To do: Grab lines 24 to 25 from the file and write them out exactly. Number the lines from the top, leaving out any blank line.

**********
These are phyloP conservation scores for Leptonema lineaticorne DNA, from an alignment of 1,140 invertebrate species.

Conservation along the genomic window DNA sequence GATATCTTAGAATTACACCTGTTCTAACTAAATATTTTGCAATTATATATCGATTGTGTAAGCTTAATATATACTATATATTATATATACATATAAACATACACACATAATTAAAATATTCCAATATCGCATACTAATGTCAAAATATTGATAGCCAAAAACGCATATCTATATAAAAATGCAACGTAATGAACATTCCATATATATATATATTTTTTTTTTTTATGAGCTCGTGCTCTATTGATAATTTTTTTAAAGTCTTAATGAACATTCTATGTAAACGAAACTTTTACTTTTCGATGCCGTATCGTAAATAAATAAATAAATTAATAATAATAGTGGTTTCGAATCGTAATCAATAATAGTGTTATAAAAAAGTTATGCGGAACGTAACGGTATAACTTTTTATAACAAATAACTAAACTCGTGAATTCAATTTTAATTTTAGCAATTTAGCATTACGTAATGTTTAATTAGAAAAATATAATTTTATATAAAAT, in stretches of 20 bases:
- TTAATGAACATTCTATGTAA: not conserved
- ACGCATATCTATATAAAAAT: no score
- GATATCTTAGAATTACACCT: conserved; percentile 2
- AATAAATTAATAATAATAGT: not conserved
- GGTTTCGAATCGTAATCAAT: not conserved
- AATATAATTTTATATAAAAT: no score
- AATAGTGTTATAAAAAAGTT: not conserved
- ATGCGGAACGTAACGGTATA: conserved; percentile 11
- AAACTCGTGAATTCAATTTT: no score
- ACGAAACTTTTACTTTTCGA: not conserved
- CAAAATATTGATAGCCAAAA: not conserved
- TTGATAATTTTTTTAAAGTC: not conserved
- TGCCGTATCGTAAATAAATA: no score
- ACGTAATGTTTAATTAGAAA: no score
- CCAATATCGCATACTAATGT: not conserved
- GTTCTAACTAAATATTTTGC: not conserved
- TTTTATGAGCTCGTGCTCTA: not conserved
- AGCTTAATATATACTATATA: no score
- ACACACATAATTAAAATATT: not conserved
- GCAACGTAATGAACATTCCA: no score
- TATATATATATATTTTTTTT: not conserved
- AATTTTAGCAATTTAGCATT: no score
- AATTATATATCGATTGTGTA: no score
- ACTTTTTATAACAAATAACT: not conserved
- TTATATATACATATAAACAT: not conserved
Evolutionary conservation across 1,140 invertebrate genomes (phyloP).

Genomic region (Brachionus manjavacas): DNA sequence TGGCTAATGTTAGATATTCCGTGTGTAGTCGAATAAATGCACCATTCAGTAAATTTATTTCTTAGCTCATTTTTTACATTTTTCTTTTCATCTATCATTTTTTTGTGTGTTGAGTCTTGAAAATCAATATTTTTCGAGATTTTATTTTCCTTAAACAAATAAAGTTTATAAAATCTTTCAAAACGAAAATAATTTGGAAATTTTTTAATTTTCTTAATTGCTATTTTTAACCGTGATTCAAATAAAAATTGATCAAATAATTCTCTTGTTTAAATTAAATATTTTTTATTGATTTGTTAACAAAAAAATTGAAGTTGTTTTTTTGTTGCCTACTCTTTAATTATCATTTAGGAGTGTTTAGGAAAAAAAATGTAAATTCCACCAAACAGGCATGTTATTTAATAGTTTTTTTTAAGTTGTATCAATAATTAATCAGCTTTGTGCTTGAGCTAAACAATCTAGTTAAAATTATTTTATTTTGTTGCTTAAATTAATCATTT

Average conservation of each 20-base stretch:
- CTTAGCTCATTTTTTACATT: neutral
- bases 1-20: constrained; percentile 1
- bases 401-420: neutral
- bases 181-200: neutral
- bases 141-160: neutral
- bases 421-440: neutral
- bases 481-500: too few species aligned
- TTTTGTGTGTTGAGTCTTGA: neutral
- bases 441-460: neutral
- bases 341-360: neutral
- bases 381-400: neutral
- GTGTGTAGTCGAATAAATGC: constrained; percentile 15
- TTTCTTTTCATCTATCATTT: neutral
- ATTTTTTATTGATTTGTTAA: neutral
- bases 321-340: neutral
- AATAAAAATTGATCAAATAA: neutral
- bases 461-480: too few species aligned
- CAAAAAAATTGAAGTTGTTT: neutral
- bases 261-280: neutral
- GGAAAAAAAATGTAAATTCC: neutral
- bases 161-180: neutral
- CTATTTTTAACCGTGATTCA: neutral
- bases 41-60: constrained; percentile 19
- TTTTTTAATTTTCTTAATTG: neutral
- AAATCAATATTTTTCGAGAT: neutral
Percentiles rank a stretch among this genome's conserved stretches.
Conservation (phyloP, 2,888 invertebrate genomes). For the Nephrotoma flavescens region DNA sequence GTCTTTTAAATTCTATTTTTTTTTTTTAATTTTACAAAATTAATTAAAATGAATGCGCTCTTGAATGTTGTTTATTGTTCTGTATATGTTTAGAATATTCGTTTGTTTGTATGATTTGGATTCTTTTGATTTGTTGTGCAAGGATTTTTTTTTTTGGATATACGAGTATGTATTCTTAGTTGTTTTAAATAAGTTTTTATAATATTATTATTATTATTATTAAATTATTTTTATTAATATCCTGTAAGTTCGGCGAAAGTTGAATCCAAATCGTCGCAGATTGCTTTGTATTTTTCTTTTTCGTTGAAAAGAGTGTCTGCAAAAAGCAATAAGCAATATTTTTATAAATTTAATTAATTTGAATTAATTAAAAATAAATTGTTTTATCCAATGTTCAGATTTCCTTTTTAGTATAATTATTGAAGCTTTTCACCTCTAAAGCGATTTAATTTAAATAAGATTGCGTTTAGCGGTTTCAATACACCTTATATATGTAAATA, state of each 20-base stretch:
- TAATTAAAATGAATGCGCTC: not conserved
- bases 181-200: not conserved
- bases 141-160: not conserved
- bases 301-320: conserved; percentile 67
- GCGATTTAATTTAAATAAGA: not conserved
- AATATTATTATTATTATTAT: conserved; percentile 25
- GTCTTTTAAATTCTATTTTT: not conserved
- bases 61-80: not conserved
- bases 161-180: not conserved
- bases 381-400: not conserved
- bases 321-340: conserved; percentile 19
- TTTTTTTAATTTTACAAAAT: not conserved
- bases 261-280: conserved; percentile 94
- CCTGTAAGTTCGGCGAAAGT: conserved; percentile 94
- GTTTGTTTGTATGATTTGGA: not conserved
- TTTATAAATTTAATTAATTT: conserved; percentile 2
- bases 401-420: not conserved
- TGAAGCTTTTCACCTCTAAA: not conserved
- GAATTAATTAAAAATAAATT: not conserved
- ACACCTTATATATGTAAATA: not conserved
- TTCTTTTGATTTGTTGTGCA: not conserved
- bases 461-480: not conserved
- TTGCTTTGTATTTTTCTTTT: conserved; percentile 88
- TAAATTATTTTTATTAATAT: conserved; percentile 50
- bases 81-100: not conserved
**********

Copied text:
- AATTTTAGCAATTTAGCATT: no score
- AATTATATATCGATTGTGTA: no score